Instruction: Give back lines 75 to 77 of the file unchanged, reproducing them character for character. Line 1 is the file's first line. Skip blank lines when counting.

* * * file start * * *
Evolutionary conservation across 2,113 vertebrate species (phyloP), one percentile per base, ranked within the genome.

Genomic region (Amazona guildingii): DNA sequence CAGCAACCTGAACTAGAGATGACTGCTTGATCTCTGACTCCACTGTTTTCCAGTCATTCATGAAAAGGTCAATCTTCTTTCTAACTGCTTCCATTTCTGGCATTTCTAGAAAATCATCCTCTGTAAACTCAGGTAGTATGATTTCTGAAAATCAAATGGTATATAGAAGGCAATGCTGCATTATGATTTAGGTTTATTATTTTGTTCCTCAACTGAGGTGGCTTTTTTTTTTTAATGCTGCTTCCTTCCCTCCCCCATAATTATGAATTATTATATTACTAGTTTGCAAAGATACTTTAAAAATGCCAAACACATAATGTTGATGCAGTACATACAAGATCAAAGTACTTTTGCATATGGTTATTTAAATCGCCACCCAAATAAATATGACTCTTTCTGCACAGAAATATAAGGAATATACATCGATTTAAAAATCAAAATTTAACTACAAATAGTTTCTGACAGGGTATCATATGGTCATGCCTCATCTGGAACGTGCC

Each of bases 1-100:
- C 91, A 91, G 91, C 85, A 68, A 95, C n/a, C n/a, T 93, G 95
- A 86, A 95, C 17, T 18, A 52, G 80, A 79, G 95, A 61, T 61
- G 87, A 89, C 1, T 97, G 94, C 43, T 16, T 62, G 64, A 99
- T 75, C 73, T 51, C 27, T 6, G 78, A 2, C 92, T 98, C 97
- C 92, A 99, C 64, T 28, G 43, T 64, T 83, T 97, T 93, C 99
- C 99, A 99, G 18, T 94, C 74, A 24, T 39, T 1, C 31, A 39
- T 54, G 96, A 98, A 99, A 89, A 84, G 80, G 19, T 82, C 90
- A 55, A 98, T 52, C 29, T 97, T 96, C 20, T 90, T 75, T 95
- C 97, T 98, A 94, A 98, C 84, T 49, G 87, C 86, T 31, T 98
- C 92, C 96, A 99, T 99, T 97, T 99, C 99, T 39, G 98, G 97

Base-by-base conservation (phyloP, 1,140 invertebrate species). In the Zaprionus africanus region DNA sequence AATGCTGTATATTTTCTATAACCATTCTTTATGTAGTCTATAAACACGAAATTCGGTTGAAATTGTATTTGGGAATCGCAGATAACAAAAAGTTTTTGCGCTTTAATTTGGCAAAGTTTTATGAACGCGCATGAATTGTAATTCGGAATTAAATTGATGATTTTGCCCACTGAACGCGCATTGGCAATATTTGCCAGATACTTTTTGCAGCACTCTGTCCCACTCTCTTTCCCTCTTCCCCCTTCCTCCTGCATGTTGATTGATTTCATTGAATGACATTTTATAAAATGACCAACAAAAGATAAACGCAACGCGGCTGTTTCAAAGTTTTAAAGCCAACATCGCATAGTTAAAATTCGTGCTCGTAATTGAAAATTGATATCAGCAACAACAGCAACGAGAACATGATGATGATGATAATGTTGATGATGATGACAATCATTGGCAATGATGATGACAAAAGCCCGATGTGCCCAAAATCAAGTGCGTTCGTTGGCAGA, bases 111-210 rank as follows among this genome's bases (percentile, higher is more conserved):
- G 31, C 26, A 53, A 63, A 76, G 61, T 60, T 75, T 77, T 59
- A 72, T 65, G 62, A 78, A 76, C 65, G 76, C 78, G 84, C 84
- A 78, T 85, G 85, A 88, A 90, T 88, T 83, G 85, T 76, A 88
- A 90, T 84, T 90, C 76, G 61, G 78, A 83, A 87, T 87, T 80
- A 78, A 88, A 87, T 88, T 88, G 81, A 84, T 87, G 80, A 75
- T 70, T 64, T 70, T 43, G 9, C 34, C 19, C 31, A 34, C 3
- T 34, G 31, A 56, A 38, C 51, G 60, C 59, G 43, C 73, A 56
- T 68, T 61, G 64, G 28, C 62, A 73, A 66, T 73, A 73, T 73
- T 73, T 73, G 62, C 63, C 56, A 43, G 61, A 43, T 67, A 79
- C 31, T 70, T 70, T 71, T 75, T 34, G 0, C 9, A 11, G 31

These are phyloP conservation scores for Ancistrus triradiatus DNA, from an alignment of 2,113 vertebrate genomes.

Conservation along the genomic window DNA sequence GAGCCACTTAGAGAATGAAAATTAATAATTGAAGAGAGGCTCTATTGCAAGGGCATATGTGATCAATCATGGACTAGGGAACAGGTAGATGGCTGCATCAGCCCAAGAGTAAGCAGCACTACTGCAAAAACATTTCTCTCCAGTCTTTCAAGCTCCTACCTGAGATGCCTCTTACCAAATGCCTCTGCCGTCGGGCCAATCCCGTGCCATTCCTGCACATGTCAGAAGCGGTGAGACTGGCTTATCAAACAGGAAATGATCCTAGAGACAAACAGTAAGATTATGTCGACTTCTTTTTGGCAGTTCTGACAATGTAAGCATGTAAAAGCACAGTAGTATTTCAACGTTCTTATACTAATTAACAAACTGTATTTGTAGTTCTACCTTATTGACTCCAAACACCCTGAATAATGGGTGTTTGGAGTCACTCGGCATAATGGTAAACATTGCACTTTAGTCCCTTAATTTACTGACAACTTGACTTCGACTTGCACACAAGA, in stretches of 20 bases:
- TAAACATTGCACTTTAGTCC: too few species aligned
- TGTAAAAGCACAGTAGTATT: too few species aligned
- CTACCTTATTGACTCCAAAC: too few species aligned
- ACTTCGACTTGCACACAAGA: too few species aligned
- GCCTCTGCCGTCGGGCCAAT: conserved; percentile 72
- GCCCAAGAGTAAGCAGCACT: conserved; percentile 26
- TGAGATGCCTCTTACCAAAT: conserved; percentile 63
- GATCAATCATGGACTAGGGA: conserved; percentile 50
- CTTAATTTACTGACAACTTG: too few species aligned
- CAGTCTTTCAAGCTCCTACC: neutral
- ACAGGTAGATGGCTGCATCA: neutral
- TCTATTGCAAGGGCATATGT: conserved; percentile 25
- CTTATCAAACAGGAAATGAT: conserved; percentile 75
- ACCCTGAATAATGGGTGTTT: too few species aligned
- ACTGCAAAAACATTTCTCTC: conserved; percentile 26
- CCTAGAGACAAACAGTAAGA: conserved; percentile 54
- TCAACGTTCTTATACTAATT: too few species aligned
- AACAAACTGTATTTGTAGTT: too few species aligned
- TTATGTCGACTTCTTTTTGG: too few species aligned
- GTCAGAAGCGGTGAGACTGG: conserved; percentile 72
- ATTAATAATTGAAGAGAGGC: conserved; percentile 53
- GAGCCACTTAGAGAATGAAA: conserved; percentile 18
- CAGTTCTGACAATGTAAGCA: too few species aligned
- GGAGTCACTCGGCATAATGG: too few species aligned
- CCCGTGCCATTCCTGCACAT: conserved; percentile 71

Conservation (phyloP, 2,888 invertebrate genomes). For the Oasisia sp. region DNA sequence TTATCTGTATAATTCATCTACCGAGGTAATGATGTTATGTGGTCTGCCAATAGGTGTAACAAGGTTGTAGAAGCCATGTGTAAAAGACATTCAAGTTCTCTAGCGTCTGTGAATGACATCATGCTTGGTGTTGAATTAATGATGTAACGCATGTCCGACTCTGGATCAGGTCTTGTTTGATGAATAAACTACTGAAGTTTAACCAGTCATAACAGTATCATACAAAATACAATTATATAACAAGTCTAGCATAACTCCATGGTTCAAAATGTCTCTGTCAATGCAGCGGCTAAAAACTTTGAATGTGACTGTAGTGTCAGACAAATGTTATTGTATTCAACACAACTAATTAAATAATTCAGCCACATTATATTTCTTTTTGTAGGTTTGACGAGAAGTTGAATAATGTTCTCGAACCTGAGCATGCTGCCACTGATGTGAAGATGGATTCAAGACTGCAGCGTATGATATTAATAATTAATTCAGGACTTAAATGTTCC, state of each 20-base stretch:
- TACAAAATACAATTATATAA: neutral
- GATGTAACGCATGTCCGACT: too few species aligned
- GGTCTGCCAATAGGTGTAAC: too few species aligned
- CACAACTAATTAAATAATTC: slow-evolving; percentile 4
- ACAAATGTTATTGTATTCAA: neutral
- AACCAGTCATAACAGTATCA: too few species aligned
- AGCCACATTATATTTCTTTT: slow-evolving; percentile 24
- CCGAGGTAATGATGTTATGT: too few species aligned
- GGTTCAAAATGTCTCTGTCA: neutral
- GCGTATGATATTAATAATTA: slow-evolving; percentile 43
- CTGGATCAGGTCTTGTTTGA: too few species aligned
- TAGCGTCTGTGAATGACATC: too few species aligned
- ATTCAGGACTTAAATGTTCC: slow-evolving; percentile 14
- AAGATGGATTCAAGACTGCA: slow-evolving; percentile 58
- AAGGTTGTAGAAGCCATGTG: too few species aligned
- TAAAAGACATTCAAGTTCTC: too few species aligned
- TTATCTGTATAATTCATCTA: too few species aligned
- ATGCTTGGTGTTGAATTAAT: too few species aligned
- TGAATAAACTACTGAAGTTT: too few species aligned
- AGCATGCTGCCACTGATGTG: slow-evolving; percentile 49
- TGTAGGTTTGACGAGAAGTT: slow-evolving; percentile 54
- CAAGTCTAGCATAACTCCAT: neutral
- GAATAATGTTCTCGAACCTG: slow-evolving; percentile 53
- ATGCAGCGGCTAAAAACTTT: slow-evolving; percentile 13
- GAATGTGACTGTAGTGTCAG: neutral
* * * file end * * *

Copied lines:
- GAATAATGTTCTCGAACCTG: slow-evolving; percentile 53
- ATGCAGCGGCTAAAAACTTT: slow-evolving; percentile 13
- GAATGTGACTGTAGTGTCAG: neutral